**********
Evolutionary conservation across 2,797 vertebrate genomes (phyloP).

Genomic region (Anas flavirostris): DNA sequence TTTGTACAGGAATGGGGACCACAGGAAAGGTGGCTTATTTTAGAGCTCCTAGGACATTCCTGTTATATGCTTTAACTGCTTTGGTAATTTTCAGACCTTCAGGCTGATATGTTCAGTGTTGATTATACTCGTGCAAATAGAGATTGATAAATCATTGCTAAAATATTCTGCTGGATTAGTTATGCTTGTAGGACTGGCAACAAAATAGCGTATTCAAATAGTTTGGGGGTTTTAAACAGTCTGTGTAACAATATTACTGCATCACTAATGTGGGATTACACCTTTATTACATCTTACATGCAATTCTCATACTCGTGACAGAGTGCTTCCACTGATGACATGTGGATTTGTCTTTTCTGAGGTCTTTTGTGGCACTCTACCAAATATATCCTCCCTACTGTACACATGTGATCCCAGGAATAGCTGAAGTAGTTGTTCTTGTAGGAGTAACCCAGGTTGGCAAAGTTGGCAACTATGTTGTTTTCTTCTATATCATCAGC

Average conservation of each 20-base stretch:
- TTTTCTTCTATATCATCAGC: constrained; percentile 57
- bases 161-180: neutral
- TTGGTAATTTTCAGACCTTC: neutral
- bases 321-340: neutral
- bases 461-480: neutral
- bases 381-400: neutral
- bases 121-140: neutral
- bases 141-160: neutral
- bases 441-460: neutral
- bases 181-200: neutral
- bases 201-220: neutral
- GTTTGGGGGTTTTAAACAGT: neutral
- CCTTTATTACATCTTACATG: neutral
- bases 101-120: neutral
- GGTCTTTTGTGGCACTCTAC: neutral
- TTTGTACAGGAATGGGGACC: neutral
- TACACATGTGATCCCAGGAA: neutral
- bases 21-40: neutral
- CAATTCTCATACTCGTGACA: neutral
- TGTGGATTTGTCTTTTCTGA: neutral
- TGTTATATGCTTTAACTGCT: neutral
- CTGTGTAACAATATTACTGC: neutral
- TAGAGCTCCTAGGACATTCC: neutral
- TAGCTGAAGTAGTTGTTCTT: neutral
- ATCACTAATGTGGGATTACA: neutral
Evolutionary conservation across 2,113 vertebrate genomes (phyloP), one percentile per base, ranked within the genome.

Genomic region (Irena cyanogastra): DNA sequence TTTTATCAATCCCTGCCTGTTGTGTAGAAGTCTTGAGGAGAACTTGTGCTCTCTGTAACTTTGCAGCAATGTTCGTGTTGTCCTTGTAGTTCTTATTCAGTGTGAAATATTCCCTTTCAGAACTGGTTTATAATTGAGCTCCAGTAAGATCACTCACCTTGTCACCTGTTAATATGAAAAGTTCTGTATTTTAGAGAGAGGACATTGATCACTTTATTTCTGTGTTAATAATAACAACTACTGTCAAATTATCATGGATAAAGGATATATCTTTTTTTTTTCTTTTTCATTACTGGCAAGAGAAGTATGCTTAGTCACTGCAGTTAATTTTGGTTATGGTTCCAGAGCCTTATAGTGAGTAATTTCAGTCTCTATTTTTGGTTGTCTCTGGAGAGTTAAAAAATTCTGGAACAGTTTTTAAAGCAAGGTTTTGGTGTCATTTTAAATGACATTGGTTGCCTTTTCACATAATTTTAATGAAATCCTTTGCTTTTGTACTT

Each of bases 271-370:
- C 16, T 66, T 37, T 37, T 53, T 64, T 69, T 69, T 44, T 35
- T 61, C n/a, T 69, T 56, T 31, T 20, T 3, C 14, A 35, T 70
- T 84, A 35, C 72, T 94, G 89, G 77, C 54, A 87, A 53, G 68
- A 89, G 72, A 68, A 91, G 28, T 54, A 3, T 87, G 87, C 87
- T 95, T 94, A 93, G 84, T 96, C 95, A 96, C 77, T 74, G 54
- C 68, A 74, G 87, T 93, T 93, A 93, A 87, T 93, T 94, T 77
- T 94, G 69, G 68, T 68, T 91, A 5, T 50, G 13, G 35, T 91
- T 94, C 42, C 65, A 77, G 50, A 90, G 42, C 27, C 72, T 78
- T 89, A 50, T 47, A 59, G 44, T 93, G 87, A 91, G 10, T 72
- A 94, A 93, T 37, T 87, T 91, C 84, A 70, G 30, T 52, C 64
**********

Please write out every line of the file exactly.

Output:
Evolutionary conservation across 2,797 vertebrate genomes (phyloP).

Genomic region (Anas flavirostris): DNA sequence TTTGTACAGGAATGGGGACCACAGGAAAGGTGGCTTATTTTAGAGCTCCTAGGACATTCCTGTTATATGCTTTAACTGCTTTGGTAATTTTCAGACCTTCAGGCTGATATGTTCAGTGTTGATTATACTCGTGCAAATAGAGATTGATAAATCATTGCTAAAATATTCTGCTGGATTAGTTATGCTTGTAGGACTGGCAACAAAATAGCGTATTCAAATAGTTTGGGGGTTTTAAACAGTCTGTGTAACAATATTACTGCATCACTAATGTGGGATTACACCTTTATTACATCTTACATGCAATTCTCATACTCGTGACAGAGTGCTTCCACTGATGACATGTGGATTTGTCTTTTCTGAGGTCTTTTGTGGCACTCTACCAAATATATCCTCCCTACTGTACACATGTGATCCCAGGAATAGCTGAAGTAGTTGTTCTTGTAGGAGTAACCCAGGTTGGCAAAGTTGGCAACTATGTTGTTTTCTTCTATATCATCAGC

Average conservation of each 20-base stretch:
- TTTTCTTCTATATCATCAGC: constrained; percentile 57
- bases 161-180: neutral
- TTGGTAATTTTCAGACCTTC: neutral
- bases 321-340: neutral
- bases 461-480: neutral
- bases 381-400: neutral
- bases 121-140: neutral
- bases 141-160: neutral
- bases 441-460: neutral
- bases 181-200: neutral
- bases 201-220: neutral
- GTTTGGGGGTTTTAAACAGT: neutral
- CCTTTATTACATCTTACATG: neutral
- bases 101-120: neutral
- GGTCTTTTGTGGCACTCTAC: neutral
- TTTGTACAGGAATGGGGACC: neutral
- TACACATGTGATCCCAGGAA: neutral
- bases 21-40: neutral
- CAATTCTCATACTCGTGACA: neutral
- TGTGGATTTGTCTTTTCTGA: neutral
- TGTTATATGCTTTAACTGCT: neutral
- CTGTGTAACAATATTACTGC: neutral
- TAGAGCTCCTAGGACATTCC: neutral
- TAGCTGAAGTAGTTGTTCTT: neutral
- ATCACTAATGTGGGATTACA: neutral
Evolutionary conservation across 2,113 vertebrate genomes (phyloP), one percentile per base, ranked within the genome.

Genomic region (Irena cyanogastra): DNA sequence TTTTATCAATCCCTGCCTGTTGTGTAGAAGTCTTGAGGAGAACTTGTGCTCTCTGTAACTTTGCAGCAATGTTCGTGTTGTCCTTGTAGTTCTTATTCAGTGTGAAATATTCCCTTTCAGAACTGGTTTATAATTGAGCTCCAGTAAGATCACTCACCTTGTCACCTGTTAATATGAAAAGTTCTGTATTTTAGAGAGAGGACATTGATCACTTTATTTCTGTGTTAATAATAACAACTACTGTCAAATTATCATGGATAAAGGATATATCTTTTTTTTTTCTTTTTCATTACTGGCAAGAGAAGTATGCTTAGTCACTGCAGTTAATTTTGGTTATGGTTCCAGAGCCTTATAGTGAGTAATTTCAGTCTCTATTTTTGGTTGTCTCTGGAGAGTTAAAAAATTCTGGAACAGTTTTTAAAGCAAGGTTTTGGTGTCATTTTAAATGACATTGGTTGCCTTTTCACATAATTTTAATGAAATCCTTTGCTTTTGTACTT

Each of bases 271-370:
- C 16, T 66, T 37, T 37, T 53, T 64, T 69, T 69, T 44, T 35
- T 61, C n/a, T 69, T 56, T 31, T 20, T 3, C 14, A 35, T 70
- T 84, A 35, C 72, T 94, G 89, G 77, C 54, A 87, A 53, G 68
- A 89, G 72, A 68, A 91, G 28, T 54, A 3, T 87, G 87, C 87
- T 95, T 94, A 93, G 84, T 96, C 95, A 96, C 77, T 74, G 54
- C 68, A 74, G 87, T 93, T 93, A 93, A 87, T 93, T 94, T 77
- T 94, G 69, G 68, T 68, T 91, A 5, T 50, G 13, G 35, T 91
- T 94, C 42, C 65, A 77, G 50, A 90, G 42, C 27, C 72, T 78
- T 89, A 50, T 47, A 59, G 44, T 93, G 87, A 91, G 10, T 72
- A 94, A 93, T 37, T 87, T 91, C 84, A 70, G 30, T 52, C 64